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Old 06-25-2019, 02:43 PM
 
Location: We_tside PNW (Columbia Gorge) / CO / SA TX / Thailand
22,589 posts, read 39,962,822 times
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As mentioned... this MUST be a totally separate titled, and sustained property for legal IRA designation.

Even a shared water meter, driveway, permit, or septic connection (very common in mf) would cause co-mingling of funds / personal benefit and result in a 100% taxable IRA distribution (via a Disallowed use).

Best to keep this stuff REALLY separate. (as in completely different structure / lot / address / legal description).
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Old 06-27-2019, 09:21 PM
 
4,127 posts, read 3,785,985 times
Reputation: 11333
Quote:
Originally Posted by H'ton View Post
As one of my options, I could transfer what I already have in my ROTH IRA (mutual funds) so it could be a cash transfer from my ROTH.... or very close to it.

I'm asking because I'm looking at buying a small lot to build a duplex, or 2 townhomes, or whatever you want to call it.

1/2 of the deal would be paid for with non-retirement funds. I would live in that unit as my primary residence. The other half would be built and managed as my ROTH as a rental property. This way, I can split the costs of land acquisition and construction down the middle.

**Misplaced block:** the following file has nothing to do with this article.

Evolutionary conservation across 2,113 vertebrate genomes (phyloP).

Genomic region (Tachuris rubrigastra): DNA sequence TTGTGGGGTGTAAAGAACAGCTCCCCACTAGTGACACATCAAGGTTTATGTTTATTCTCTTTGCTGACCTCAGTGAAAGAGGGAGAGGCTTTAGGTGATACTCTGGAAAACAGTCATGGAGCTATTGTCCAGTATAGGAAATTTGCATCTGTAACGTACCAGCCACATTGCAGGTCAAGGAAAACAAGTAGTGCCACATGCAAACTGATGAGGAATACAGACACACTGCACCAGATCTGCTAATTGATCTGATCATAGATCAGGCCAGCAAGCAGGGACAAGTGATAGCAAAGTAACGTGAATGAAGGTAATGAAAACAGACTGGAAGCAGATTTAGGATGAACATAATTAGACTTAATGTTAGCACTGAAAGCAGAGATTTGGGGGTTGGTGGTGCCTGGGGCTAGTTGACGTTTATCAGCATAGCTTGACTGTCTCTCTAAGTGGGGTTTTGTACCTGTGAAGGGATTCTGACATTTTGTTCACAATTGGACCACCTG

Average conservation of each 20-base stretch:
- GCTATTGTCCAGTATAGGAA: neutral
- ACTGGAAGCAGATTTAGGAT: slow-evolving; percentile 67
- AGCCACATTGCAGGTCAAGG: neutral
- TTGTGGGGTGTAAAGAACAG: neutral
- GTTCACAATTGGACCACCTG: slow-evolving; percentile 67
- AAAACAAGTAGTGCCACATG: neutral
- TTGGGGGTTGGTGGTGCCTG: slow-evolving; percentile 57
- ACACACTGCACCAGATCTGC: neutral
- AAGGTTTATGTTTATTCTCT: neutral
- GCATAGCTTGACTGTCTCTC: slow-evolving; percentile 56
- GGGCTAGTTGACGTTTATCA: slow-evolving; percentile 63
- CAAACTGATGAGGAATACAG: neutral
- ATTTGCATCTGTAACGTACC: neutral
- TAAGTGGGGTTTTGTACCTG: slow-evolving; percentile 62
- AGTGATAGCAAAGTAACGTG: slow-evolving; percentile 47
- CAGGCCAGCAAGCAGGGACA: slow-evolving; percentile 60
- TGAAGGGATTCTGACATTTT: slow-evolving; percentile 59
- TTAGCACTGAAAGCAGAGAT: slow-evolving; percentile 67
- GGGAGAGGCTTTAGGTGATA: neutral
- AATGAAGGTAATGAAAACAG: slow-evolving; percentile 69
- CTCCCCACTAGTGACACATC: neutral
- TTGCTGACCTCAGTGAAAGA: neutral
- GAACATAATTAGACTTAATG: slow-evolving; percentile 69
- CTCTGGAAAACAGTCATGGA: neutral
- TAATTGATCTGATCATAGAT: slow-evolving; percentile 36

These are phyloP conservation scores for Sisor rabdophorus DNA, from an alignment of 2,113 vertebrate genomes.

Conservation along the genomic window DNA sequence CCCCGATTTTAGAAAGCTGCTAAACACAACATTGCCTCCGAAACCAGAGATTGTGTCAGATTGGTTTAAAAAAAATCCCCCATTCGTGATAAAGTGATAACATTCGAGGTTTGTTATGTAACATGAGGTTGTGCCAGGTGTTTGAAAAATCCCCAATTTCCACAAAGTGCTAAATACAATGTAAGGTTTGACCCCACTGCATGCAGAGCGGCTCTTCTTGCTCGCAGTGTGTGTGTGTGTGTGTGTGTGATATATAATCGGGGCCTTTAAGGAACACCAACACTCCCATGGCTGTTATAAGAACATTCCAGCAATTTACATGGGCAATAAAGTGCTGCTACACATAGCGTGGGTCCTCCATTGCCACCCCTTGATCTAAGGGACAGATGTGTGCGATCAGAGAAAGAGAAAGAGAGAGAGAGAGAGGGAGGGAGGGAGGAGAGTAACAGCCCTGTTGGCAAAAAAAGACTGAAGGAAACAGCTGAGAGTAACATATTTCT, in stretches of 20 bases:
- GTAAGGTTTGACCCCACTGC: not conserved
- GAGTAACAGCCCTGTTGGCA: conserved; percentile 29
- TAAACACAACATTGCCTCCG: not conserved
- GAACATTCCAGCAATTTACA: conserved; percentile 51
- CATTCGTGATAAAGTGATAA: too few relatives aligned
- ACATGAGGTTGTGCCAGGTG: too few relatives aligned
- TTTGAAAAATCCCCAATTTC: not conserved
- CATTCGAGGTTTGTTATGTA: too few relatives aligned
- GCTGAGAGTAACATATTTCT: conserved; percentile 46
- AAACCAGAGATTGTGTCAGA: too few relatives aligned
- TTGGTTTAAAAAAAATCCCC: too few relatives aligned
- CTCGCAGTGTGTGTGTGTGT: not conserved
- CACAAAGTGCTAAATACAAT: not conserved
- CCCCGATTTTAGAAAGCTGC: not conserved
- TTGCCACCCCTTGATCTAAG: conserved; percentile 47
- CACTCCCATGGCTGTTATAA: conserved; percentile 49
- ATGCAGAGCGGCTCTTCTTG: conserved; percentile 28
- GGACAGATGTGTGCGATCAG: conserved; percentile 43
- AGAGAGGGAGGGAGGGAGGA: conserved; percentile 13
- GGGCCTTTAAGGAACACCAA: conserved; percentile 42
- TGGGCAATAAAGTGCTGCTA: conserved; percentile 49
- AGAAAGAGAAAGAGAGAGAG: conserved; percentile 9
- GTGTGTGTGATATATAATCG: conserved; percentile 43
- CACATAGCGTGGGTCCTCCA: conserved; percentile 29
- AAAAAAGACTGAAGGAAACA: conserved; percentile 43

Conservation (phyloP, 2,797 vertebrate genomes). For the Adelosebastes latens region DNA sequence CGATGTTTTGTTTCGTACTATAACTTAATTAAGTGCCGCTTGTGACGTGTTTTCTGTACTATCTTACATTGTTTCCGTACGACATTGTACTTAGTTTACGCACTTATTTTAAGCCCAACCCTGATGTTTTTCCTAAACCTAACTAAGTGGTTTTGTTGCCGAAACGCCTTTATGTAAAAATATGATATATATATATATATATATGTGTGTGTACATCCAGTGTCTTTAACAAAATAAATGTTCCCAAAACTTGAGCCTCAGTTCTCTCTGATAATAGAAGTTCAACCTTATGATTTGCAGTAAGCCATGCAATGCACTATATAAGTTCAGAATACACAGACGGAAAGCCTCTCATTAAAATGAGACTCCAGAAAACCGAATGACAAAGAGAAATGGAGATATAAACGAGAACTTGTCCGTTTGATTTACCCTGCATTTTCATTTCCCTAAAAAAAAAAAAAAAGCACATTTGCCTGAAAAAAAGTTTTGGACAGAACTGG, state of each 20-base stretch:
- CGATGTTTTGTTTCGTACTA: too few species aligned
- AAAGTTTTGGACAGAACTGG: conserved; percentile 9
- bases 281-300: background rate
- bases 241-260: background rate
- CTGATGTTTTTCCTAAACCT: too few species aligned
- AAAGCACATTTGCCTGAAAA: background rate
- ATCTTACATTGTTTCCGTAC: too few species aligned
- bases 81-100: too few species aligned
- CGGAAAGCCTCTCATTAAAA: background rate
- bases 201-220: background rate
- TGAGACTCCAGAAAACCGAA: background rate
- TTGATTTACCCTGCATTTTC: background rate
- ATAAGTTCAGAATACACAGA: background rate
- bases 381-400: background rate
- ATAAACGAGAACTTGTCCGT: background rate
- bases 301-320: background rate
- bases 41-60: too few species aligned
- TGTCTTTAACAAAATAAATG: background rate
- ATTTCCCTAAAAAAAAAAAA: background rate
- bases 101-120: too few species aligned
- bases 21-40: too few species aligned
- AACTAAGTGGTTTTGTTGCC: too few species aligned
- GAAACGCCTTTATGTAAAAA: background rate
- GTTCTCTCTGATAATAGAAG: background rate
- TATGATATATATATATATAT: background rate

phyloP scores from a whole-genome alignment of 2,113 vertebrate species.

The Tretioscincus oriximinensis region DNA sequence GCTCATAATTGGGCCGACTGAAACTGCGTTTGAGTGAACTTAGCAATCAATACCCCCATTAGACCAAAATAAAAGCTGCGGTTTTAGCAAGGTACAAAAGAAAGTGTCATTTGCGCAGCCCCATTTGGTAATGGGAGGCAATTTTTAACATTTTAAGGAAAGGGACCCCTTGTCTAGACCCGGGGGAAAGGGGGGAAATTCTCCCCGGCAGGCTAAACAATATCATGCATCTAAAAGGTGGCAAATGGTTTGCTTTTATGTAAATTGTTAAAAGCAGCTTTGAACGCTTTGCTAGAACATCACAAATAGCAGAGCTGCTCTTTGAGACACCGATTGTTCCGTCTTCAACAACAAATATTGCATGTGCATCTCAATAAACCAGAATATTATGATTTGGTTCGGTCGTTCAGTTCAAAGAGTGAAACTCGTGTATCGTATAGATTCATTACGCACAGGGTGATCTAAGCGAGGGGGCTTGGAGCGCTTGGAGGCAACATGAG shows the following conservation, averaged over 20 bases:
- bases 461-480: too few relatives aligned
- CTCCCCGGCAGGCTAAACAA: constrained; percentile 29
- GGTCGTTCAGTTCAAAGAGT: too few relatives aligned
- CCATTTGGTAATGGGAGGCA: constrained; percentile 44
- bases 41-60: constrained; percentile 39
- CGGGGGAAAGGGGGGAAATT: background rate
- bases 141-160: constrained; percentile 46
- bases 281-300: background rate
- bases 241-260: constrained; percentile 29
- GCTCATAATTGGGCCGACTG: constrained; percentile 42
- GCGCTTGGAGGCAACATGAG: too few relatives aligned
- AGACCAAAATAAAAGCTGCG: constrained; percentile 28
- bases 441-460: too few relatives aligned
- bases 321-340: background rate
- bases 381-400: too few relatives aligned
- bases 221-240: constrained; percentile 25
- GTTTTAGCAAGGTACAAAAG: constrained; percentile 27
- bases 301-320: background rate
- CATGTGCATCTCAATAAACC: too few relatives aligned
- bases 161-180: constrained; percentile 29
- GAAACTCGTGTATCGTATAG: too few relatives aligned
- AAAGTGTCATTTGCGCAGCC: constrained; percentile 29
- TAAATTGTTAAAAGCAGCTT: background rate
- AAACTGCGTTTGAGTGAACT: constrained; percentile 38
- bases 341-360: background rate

This idea allows me to get a bigger lot than what I could if I wanted to build a small house. And I would ultimately own both units.

Again, I'm just in the brainstorming stage so I really appreciate your feedback!
This, you could not do. It would be considered self-dealing by the IRS.

What you can do, is you can buy an investment property entirely for cash with the Roth IRA after you have set up a self-directed ROTH IRA account that specializes in real estate investing. You can do everything from the Roth - pay all expenses from it, all rents go to it. The benefit is that you don't pay any income tax on the rent, and if you sell it at a profit, you pay no income tax on the profit. You don't get to deduct anything, and it's difficult and complicated to have the Roth take a mortgage - it's safest to do it all cash deals.

You cannot sell to your Roth a property you already own. You cannot buy from the Roth a property the Roth owns. You can't have much to do with managing the property. And the IRS is looking very closely at these self-directed Roth IRAs that are dealing in real estate.

It's complicated getting it set up, and it costs money. If you want to educate yourself about it, I recommend cruising around on bigger pockets. (website about investing in real estate)
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Old 06-27-2019, 09:29 PM
 
4,127 posts, read 3,785,985 times
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It's interesting, it seems that the IRS' biggest concern is that people would try to somehow get financial benefit OUT of the Roth into their pockets now - such as borrowing from the Roth, or living in the Roth-owned real estate. Of course, the smart person's goal is to do just the opposite, to put as much value as possible INTO the Roth, for the tax benefits. For instance, buying a run down property with the Roth, renovating it, and thus increasing its value, and so on. Paying the expenses of the Roth property from outside the Roth. But that doesn't seem to be what the IRS is looking for.